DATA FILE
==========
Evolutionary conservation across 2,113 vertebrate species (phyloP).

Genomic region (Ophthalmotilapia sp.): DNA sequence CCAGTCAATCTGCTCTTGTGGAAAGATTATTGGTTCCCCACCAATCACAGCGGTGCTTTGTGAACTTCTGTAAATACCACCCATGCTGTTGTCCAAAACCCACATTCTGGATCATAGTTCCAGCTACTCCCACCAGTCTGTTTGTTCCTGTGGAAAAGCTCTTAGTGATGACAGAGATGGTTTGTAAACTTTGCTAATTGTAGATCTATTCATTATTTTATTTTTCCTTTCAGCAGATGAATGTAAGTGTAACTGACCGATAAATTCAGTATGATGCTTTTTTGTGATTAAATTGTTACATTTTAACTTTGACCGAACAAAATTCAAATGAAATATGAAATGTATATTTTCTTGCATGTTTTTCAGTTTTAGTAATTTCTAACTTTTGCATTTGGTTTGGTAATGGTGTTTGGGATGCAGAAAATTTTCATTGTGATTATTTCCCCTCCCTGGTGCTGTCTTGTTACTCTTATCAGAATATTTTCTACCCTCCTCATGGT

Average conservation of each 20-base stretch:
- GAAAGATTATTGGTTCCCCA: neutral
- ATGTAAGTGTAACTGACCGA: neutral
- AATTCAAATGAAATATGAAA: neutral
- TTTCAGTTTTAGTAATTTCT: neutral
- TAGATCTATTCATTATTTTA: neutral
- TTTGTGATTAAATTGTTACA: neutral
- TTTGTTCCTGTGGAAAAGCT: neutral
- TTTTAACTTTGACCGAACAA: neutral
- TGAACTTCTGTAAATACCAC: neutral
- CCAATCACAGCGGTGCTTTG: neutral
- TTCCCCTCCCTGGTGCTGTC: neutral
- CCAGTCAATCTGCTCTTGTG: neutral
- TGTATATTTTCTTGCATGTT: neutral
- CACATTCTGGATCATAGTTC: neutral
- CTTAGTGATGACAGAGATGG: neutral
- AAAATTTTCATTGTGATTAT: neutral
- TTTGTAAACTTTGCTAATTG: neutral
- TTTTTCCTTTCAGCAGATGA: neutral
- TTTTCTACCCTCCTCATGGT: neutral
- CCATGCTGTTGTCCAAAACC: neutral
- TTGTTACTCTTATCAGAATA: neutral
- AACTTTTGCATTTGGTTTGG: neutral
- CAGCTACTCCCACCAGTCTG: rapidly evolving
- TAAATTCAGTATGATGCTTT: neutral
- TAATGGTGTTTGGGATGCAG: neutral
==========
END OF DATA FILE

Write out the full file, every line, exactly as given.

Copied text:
Evolutionary conservation across 2,113 vertebrate species (phyloP).

Genomic region (Ophthalmotilapia sp.): DNA sequence CCAGTCAATCTGCTCTTGTGGAAAGATTATTGGTTCCCCACCAATCACAGCGGTGCTTTGTGAACTTCTGTAAATACCACCCATGCTGTTGTCCAAAACCCACATTCTGGATCATAGTTCCAGCTACTCCCACCAGTCTGTTTGTTCCTGTGGAAAAGCTCTTAGTGATGACAGAGATGGTTTGTAAACTTTGCTAATTGTAGATCTATTCATTATTTTATTTTTCCTTTCAGCAGATGAATGTAAGTGTAACTGACCGATAAATTCAGTATGATGCTTTTTTGTGATTAAATTGTTACATTTTAACTTTGACCGAACAAAATTCAAATGAAATATGAAATGTATATTTTCTTGCATGTTTTTCAGTTTTAGTAATTTCTAACTTTTGCATTTGGTTTGGTAATGGTGTTTGGGATGCAGAAAATTTTCATTGTGATTATTTCCCCTCCCTGGTGCTGTCTTGTTACTCTTATCAGAATATTTTCTACCCTCCTCATGGT

Average conservation of each 20-base stretch:
- GAAAGATTATTGGTTCCCCA: neutral
- ATGTAAGTGTAACTGACCGA: neutral
- AATTCAAATGAAATATGAAA: neutral
- TTTCAGTTTTAGTAATTTCT: neutral
- TAGATCTATTCATTATTTTA: neutral
- TTTGTGATTAAATTGTTACA: neutral
- TTTGTTCCTGTGGAAAAGCT: neutral
- TTTTAACTTTGACCGAACAA: neutral
- TGAACTTCTGTAAATACCAC: neutral
- CCAATCACAGCGGTGCTTTG: neutral
- TTCCCCTCCCTGGTGCTGTC: neutral
- CCAGTCAATCTGCTCTTGTG: neutral
- TGTATATTTTCTTGCATGTT: neutral
- CACATTCTGGATCATAGTTC: neutral
- CTTAGTGATGACAGAGATGG: neutral
- AAAATTTTCATTGTGATTAT: neutral
- TTTGTAAACTTTGCTAATTG: neutral
- TTTTTCCTTTCAGCAGATGA: neutral
- TTTTCTACCCTCCTCATGGT: neutral
- CCATGCTGTTGTCCAAAACC: neutral
- TTGTTACTCTTATCAGAATA: neutral
- AACTTTTGCATTTGGTTTGG: neutral
- CAGCTACTCCCACCAGTCTG: rapidly evolving
- TAAATTCAGTATGATGCTTT: neutral
- TAATGGTGTTTGGGATGCAG: neutral